For this, the tool of choice is the business simulation, a kind of business video game. Aon, where Adler works, has its own proprietary version, called the Leader. A candidate sits in front of a computer and a phone, the modern manager’s tools. A video pops up on the screen. It’s a supervisor behind on a product development. He wants to borrow another team’s engineer. Who is this guy? What’s the project? The executive candidate has to dig into the e-mails, the organization chart. Meanwhile, the phone rings. It’s one of his reports calling for a scheduled job-performance discussion, a role played by one of the test administrators. The simulation tests intelligence and skills. The real purpose, though, is to filter out personality traits. “We determine which is your preferred style,” he says. “We can’t change it. But we can measure it.”
Companies look for different personalities, but not many want the thoroughgoing narcissist. (And watch out: There is no more toxic colleague than a thwarted narcissist, with his rage and sense of victimization.) There’s a no-asshole rule, as the popularity of Sutton’s book suggests. And here, apparently, the enemy can be met.
“We’re likely to spot them and red-flag them,” says Adler, “and the odds are they won’t make it to a top spot.”
Workers of the World, Unite! You Have Nothing to Lose But Your Jobs.
The truth is that many employees are utopians of a kind, too. No one wants to work with ego monsters. The office is still supposed to be a kingdom of fairness where no one’s feelings get hurt and everyone gets the same portion. Excellence is an end, but not the only one. Teamwork is our watchword; we are all proud, busy collaborators. The office, in this view, is a happy tribe sharing everything, making decisions communally, with the same worldview, the same DNA.
Some studies inevitably buttress this conception. People are more satisfied in their jobs if they like their co-workers. If they fit in, they tend to stay longer. “There is powerful evidence from longitudinal studies of accounting firms that the people who fit the culture better have lower turnover and better performance,” says Sutton.
But should the office really be a welcoming mother ship full of happy people and groovy background music? Organizations can slip toward homogeneity, not only in race or gender, but in personality. In the absence of objective criteria, search committees tend to select people they like. And they like people who resemble them. What’s more, the research shows that people who are already similar tend to grow increasingly alike the more time they spend together. The office moves toward sameness—comforting for the employee, but is it healthy for the organization?
A body of research holds that complacency, the kind that results when everyone gets along, depletes workplace energy just as much, perhaps, as office strife. In nature, randomness creates a robust system. Boot out the uncongenial and you end up with a kind of office inbreeding. The idea pool shrinks with the personality pool. “You end with people who are going to be followers,” as Michael Maccoby, author of The Productive Narcissist, puts it.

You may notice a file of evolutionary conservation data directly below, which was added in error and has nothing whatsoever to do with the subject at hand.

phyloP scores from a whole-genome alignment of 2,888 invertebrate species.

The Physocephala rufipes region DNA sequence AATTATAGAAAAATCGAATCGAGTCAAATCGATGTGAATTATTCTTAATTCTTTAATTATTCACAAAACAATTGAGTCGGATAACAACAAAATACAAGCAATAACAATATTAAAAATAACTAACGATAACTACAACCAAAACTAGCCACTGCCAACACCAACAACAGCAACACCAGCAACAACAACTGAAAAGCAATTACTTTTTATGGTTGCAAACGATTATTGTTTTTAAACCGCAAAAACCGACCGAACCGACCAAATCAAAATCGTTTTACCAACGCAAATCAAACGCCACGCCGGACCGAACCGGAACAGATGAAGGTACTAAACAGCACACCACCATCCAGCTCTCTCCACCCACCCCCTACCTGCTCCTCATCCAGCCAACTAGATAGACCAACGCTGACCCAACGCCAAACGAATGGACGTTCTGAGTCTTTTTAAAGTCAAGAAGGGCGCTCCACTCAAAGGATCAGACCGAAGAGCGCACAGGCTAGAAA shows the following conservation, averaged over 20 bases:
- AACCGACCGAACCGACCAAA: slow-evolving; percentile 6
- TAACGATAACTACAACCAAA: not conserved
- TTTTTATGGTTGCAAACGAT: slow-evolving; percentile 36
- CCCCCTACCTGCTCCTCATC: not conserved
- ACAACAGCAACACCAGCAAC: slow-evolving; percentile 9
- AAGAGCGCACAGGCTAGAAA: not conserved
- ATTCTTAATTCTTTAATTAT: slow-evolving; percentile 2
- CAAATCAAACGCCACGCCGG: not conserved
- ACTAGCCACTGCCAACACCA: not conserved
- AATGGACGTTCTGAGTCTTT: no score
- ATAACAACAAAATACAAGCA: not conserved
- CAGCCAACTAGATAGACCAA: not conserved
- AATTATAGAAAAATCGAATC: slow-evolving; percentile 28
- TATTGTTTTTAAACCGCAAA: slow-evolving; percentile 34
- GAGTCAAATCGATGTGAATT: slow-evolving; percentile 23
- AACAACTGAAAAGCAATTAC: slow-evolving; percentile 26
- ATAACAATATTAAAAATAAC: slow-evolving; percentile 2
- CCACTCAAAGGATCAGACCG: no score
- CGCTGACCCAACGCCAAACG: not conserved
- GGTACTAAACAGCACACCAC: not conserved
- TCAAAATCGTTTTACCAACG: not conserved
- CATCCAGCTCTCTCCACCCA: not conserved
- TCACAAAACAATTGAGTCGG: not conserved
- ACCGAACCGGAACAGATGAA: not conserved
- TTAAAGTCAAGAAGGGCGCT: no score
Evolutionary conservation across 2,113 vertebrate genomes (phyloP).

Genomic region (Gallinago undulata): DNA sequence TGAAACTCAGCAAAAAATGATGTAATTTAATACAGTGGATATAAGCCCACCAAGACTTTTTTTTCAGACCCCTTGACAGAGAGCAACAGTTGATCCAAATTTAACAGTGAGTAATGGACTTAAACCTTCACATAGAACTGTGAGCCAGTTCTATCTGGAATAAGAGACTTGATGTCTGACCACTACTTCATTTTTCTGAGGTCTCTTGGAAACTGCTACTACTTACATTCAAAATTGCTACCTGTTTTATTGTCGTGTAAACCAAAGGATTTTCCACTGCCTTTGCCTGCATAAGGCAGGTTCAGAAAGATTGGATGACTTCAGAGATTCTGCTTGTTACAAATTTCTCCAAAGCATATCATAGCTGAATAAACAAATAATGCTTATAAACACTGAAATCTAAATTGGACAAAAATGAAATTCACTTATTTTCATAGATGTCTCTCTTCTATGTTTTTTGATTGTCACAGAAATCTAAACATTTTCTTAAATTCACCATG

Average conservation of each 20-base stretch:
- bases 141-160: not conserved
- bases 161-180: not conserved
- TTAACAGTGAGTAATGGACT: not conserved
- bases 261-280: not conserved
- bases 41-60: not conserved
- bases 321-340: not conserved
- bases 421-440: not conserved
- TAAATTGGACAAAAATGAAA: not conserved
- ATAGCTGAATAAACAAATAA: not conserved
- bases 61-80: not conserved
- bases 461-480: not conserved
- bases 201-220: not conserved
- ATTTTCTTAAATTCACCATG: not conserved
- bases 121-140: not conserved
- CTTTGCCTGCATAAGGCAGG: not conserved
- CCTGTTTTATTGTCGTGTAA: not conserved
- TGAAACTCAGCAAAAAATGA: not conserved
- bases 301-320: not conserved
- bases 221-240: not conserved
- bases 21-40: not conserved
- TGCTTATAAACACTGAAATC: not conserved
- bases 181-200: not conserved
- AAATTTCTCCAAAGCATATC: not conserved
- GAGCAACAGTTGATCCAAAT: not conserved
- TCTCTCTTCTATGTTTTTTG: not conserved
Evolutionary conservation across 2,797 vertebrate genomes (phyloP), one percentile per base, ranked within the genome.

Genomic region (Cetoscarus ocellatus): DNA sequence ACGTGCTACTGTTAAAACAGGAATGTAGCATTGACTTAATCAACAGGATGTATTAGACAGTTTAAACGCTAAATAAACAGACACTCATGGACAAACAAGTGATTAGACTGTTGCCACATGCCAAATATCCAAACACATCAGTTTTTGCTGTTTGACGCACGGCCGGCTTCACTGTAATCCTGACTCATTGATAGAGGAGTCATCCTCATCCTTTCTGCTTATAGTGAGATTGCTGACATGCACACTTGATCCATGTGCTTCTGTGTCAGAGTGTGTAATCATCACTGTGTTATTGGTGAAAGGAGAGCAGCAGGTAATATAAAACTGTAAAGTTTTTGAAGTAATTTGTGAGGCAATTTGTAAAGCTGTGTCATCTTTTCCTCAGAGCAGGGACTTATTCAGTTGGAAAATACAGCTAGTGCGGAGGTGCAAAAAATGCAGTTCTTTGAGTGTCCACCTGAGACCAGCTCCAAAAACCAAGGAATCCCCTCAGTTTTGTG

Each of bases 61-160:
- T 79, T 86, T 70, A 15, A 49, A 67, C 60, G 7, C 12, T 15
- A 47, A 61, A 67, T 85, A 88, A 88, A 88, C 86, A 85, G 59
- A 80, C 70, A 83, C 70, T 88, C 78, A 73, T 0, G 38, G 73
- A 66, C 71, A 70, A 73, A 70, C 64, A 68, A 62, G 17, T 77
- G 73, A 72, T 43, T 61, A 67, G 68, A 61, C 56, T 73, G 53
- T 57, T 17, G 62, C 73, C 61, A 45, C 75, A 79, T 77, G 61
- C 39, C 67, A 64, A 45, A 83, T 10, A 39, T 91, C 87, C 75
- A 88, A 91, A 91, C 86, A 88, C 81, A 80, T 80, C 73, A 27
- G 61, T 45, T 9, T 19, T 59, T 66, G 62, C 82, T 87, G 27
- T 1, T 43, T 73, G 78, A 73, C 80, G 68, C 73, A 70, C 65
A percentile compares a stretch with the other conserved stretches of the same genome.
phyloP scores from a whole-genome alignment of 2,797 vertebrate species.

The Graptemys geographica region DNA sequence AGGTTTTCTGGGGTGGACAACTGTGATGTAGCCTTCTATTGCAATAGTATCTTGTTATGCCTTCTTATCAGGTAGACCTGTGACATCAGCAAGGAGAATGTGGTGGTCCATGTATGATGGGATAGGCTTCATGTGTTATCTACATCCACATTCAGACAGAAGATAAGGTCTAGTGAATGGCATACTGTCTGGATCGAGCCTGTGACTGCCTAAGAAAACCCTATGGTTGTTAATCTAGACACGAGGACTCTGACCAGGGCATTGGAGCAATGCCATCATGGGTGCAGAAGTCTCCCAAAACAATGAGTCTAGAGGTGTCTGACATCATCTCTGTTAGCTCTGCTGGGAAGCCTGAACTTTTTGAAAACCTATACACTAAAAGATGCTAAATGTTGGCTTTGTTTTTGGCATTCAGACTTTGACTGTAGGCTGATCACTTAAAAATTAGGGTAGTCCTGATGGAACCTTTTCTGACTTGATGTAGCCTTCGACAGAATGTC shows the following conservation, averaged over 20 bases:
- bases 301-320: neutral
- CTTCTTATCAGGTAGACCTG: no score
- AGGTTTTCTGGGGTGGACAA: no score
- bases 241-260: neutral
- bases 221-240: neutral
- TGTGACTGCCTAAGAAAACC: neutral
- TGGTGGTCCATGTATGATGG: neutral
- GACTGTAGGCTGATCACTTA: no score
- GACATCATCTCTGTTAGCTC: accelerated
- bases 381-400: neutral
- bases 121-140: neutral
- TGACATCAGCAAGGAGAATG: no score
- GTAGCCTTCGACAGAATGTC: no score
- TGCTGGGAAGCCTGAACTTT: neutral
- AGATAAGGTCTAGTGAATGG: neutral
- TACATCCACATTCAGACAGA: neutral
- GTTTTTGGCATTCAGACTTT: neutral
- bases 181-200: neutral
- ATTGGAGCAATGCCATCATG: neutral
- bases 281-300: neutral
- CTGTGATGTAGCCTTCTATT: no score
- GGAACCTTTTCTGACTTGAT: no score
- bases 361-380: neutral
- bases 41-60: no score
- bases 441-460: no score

Simply put, you need a strong leader. The boss-as-guidance-counselor with nurturing instincts may be the rage, but a strong leader stirs the pot. Maccoby, who has been writing about leadership for the better part of four decades, extols the virtues of the narcissist’s selfishness, ethical blindness, and lack of empathy as indispensable to being an agent of change in a large corporation—or the world. To move the cheese, a strong man is needed. The book is a paean to strong leadership of a kind that Leni Riefenstahl might have admired.
That is not an employee’s point of view; we like the person who waits his turn. And seeing as there are more employees than leaders, this may be why books about asshole bosses tend to sell so well.
And yet, anyone can see, rationally, that unless the cheese is sometimes displaced, no one will end up with anything to eat. And the best person to move the cheese, the only person with the inner strength, is the narcissist. Narcissism can work.
The narcissistic boss doesn’t tend his employees’ sensitive inner selves. For him, it’s all about the means. The process may be brutal. The ends justify the means.
Hollywood producer Scott Rudin, who’s fired over a hundred assistants, says, “It’s impossible to get to the level I want to get to without making a lot of enemies.” Andrew Grove, Intel co-founder, encourages bosses to be blowhards, oozing confidence, even when they’re wrong. “Act on your temporary conviction as if it was a real conviction,” he says, and when you change convictions, act sure of that one, too.
Of course, the organizational psychologist is onboard (the boss pays him, remember?). He’s no sentimentalist. (“The office is a family? No,” says Adler.) He doesn’t care about our happiness unless it adds to return on investment. He wants the machine to work. “The question isn’t necessarily, ‘Is narcissism bad?,’ ” says Timothy Judge, the University of Florida professor, “but rather, ‘In what ways is narcissism bad and in what ways is it good?’ ”
Because, after all, it’s a tragic fact of the human condition that the world changes, the cheese gets moved, and someone has to move it. Which is why your office, whatever else it is, will never be a Utopia.
Research assistance by Keira Peikoff and Jonah Green.